TREASURIES-Yields stable ahead of Powell remarks

BY Reuters | TREASURY | 02/23/21 09:25 AM EST
       By Ross Kerber
    Feb 23 (Reuters) - U.S. Treasury yields were little changed
on Tuesday as investors awaited comments from Federal Reserve
Chairman Jerome Powell in Washington due later in the morning.
    The benchmark 10-year yield was up less than a
basis point at 1.3704% in morning trading. Earlier in the week
it had reached 1.394%, the highest since a year ago, on
expectations of faster U.S. growth.
    Powell was due to give lawmakers an update on an economy
still reeling from the pandemic but perhaps poised to take off
later this year if the U.S. vaccination program hits its
    For bond investors the question is whether the Fed will
continue its dovish stance on inflation or send different
signals as economic growth picks up and unemployment drops.
    Expectations of an uptick in prices have already boosted
yields on longer-term U.S. debt significantly since the summer,
and the 30-year bond's yield touched as high as
2.34% on Tuesday, the highest since early January 2020.
    "Short rates haven't moved but the long end of the curve has
come up in anticipation of higher inflation," said Eric
Jussaume, director of fixed income for Cambridge Trust.
    Futures tracking the Nasdaq index pointed to a more than 1%
drop at the open on Tuesday as investors sold off high-flying
technology stocks on valuation concerns ahead Powell's
    A closely watched part of the U.S. Treasury yield curve
measuring the gap between yields on two- and 10-year Treasury
notes, seen as an indicator of economic
expectations, was at 126 basis points, about a basis point
higher than Monday's close.
    The two-year U.S. Treasury yield, which typically
moves in step with interest rate expectations, was down less
than a basis point at 0.1129% in morning trading.

  February 23 Tuesday 9:03AM New York / 1403 GMT
                               Price        Current   Net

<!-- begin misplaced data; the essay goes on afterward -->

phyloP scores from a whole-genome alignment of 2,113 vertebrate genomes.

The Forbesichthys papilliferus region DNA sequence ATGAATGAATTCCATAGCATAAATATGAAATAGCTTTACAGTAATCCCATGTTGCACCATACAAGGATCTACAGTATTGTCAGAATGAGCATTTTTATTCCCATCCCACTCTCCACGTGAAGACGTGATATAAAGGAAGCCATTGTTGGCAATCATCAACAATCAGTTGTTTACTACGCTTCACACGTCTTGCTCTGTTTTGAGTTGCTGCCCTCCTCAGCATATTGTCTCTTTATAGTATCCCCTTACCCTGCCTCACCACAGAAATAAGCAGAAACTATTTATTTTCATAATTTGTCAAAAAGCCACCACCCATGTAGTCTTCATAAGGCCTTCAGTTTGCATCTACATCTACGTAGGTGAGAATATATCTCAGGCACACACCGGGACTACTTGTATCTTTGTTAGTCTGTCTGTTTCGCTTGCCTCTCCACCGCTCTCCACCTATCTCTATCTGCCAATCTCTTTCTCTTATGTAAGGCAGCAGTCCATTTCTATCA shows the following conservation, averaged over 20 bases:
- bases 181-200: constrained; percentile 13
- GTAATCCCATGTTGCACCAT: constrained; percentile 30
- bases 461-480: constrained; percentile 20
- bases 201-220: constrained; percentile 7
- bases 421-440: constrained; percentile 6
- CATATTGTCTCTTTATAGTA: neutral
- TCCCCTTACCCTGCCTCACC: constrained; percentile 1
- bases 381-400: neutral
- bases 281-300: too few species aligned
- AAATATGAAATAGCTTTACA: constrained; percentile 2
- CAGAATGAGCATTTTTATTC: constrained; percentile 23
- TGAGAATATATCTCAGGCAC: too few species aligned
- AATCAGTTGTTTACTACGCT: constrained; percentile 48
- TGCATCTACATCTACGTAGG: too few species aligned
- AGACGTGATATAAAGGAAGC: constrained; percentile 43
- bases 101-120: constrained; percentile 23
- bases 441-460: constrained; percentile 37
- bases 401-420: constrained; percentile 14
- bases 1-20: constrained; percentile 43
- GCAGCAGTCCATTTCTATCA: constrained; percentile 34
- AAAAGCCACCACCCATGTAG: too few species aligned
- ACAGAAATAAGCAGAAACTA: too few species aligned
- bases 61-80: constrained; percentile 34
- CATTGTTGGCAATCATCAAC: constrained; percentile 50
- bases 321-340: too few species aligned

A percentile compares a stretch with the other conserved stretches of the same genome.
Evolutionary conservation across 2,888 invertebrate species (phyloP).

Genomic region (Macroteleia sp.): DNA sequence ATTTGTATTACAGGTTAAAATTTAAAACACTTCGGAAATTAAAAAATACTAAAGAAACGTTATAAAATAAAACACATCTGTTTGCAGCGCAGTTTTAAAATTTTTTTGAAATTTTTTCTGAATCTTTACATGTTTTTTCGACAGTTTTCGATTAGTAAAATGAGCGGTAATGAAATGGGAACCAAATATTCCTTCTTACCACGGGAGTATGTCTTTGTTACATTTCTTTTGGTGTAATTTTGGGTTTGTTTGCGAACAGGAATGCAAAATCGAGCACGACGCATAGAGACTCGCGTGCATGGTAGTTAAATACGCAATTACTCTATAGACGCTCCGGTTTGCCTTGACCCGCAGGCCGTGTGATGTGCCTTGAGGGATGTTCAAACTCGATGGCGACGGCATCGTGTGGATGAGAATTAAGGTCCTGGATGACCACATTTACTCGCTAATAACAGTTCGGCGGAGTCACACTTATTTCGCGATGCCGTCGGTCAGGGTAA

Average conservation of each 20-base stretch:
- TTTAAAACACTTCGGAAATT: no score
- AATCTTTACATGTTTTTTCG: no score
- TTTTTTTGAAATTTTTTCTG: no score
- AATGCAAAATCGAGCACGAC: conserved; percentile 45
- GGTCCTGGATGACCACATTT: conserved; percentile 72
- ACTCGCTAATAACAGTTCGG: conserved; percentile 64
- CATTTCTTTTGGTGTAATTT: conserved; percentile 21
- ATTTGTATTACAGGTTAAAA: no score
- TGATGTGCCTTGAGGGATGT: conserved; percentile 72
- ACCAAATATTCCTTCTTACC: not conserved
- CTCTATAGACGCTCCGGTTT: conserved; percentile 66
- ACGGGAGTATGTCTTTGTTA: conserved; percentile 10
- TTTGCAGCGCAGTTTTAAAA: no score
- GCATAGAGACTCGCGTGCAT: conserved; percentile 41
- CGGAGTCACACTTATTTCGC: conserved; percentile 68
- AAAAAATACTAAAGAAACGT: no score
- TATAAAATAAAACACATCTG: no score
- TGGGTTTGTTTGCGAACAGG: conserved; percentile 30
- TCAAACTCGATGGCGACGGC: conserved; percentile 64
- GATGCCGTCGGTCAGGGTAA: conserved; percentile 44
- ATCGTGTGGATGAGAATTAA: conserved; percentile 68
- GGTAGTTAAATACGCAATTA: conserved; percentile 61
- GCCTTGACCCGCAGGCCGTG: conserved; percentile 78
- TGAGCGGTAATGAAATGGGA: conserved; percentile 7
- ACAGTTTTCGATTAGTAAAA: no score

Yield %   Change
 Three-month bills             0.0325       0.033     0.000
 Six-month bills               0.05         0.0507    0.003
 Two-year note                 100-6/256    0.1129    -0.002
 Three-year note               99-182/256   0.2225    -0.002
 Five-year note                98-244/256   0.5906    -0.006
 Seven-year note               98-92/256    0.9954    0.000
 10-year note                  97-184/256   1.3704    0.001
 20-year bond                  97-112/256   2.0318    0.013
 30-year bond                  92-244/256   2.1972    0.017

                               Last (bps)   Net
 U.S. 2-year dollar swap         9.50         0.50
 U.S. 3-year dollar swap        10.50        -0.25
 U.S. 5-year dollar swap        13.00         0.00
 U.S. 10-year dollar swap        7.50        -0.75
 U.S. 30-year dollar swap      -24.75        -1.25

 (Reporting by Ross Kerber in Boston;
Editing by Mark Heinrich)

In general the bond market is volatile, and fixed income securities carry interest rate risk. (As interest rates rise, bond prices usually fall, and vice versa. This effect is usually more pronounced for longer-term securities.) Fixed income securities also carry inflation risk and credit and default risks for both issuers and counterparties. Unlike individual bonds, most bond funds do not have a maturity date, so avoiding losses caused by price volatility by holding them until maturity is not possible.

Lower-quality debt securities generally offer higher yields, but also involve greater risk of default or price changes due to potential changes in the credit quality of the issuer. Any fixed income security sold or redeemed prior to maturity may be subject to loss.

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